Paulding commissioners will withhold federal funds from the county airport authority until a controversial December land swap is reversed.
Commissioners voted 4-1 Tuesday to delay transfer of $770,000 in Federal Aviation Administration funds — to reimburse the airport board for past environmental studies — until 163 acres transferred in a late December deal is returned so it can defend against a city of Atlanta lawsuit.
Atlanta, which sold the county the land in 2007 for the airport’s construction, filed a lawsuit in Paulding Superior Court in late June alleging the county breached the sales contract because of the county airport board’s five-year effort to recruit a commercial passenger airline.
The lawsuit alleges then-County Airport Department director Blake Swafford in 2007 verbally promised Silver Comet Field would only serve general aviation uses and not compete with Atlanta's Hartsfield-Jackson Atlanta International airport for passenger service.
Commissioner Vernon Collett said the return of the land is designed to make the city of Atlanta “feel more comfortable and, hopefully, they will not have a reason for a lawsuit.”
“Nobody on this board wanted to keep the money from getting to the airport, but we need the (land) back to better our position against the city of Atlanta,” Collett said.
Commission Chairman Dave Carmichael said he disagreed with the action.
“I don’t ... think it’s legally grounded,” he said. “I’m in full support of receiving the money that has already been spent.”
In a statement, FAA officials only said a project must be completed with the grant funding in a timely manner according to the agency’s regulations and guidelines. The statement did not specify how or when grants should be distributed after they are given to a sponsor.
Paulding County Airport Authority Chairman Boyd Austin did not respond to an emailed request for comment.
The authority since 2013 has sought the airport’s federal redesignation as a commercial facility to allow passenger airline service. Opponents have ranged from a group of local residents, who have filed numerous legal challenges, to the city of Atlanta which sees the authority’s action as impeding the development of Hartsfield-Jackson Atlanta airport.
A 2014 intergovernmental agreement which transferred operational control of the airport from the county government to the Paulding County Airport Authority also required the county to transfer 163 acres on the facility’s site to the authority.
Four of the five county commissioners, who also filed legal challenges, stalled the transfer of the airport land in 2015 and 2016 to help protect the county against legal action from Atlanta, Commissioner Vernon Collett said Tuesday.
However, former county chairman David Austin — who supported the commercial designation — signed a deed to transfer the land on his final day in office Dec. 30. Austin, a member of both boards, maintained he signed at the request of airport attorneys to avoid a potential airport authority lawsuit against the commission for not transferring the land.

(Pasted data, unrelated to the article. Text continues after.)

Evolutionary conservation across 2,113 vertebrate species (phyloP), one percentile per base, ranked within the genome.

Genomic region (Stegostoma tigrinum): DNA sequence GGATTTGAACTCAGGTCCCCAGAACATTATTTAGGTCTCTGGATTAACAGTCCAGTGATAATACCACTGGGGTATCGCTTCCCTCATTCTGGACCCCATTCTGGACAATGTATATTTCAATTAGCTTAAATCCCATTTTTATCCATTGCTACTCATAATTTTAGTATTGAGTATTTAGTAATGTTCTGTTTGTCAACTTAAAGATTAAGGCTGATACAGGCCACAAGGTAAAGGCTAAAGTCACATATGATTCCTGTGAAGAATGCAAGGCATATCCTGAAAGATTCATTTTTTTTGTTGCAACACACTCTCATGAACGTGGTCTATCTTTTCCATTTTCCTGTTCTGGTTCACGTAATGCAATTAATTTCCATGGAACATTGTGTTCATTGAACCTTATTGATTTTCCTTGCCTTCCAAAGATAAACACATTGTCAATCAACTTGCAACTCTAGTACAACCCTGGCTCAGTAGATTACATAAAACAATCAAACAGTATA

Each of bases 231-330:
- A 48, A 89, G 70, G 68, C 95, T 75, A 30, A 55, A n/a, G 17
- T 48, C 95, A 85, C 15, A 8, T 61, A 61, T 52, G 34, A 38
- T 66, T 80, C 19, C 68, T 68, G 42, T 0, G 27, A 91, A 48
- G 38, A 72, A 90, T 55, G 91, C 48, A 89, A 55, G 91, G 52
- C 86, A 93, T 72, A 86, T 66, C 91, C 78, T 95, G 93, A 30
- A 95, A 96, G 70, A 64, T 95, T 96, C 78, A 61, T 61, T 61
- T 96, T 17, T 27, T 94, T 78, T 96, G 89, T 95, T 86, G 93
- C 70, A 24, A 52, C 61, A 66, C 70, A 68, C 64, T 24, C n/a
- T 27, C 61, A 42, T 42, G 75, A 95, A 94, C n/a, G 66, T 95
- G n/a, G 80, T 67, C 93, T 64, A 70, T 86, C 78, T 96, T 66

The FAA in March ordered the county and airport authority to file a joint corrective action plan to finalize the transfer. Commissioners then delayed action on accepting the FAA grants until the airport board approved the joint plan.
The board approved the joint plan June 29, and commissioners voted to accept the funds on June 30 in a special called meeting.
The county commission’s Tuesday vote followed a tense work session earlier the same day in which commissioners and two anti-commercialization activists accused Carmichael of seeking to keep information about the lawsuit from the other four commissioners who oppose commercialization for more than a week after he was served notice of it.
Carmichael said he did not see the same urgency other commissioners did about a lawsuit which needed a response in 30 days. He said commissioners still had three weeks to respond by the July 26 deadline after they received it.
He said he forgot to give County Attorney Lani Skipper a copy of the lawsuit June 30 as he dealt with last-minute details before going on a planned family vacation the following day.
Carmichael also cited the often complex nature of his job, and said he did not have time to read through the lawsuit until he was on vacation.
“I had no intention of not communicating with you,” he said.
But commissioners said they were “disappointed” in Carmichael giving the airport authority’s attorney and members notice about the lawsuit days before notifying them July 6.
Commissioner Todd Pownall said it “put me in a position” of not trusting Carmichael.
Commissioner Ron Davis said knowledge of the lawsuit might have changed his June 30 vote on accepting the funding. Collett said he believed Carmichael held the information past June 30 to gain approval of the FAA funds.
Collett also said he was “disappointed” Carmichael was the commission’s chief executive officer but sought to notify the airport authority first.
Activists Cathy Helms and Sue Wilkins, who have led a group of residents opposing the airport plan, told the commission the action ended any trust they had that he was trying to be fair in his treatment of both the commission and authority.
State law makes the commission chairman an automatic member of the airport authority, but Carmichael was an appointed member when the authority voted to seek commercial status in 2012.
Helms also said delaying notification endangered the county in the lawsuit because it narrowed the time frame for a commission response, which is due July 26.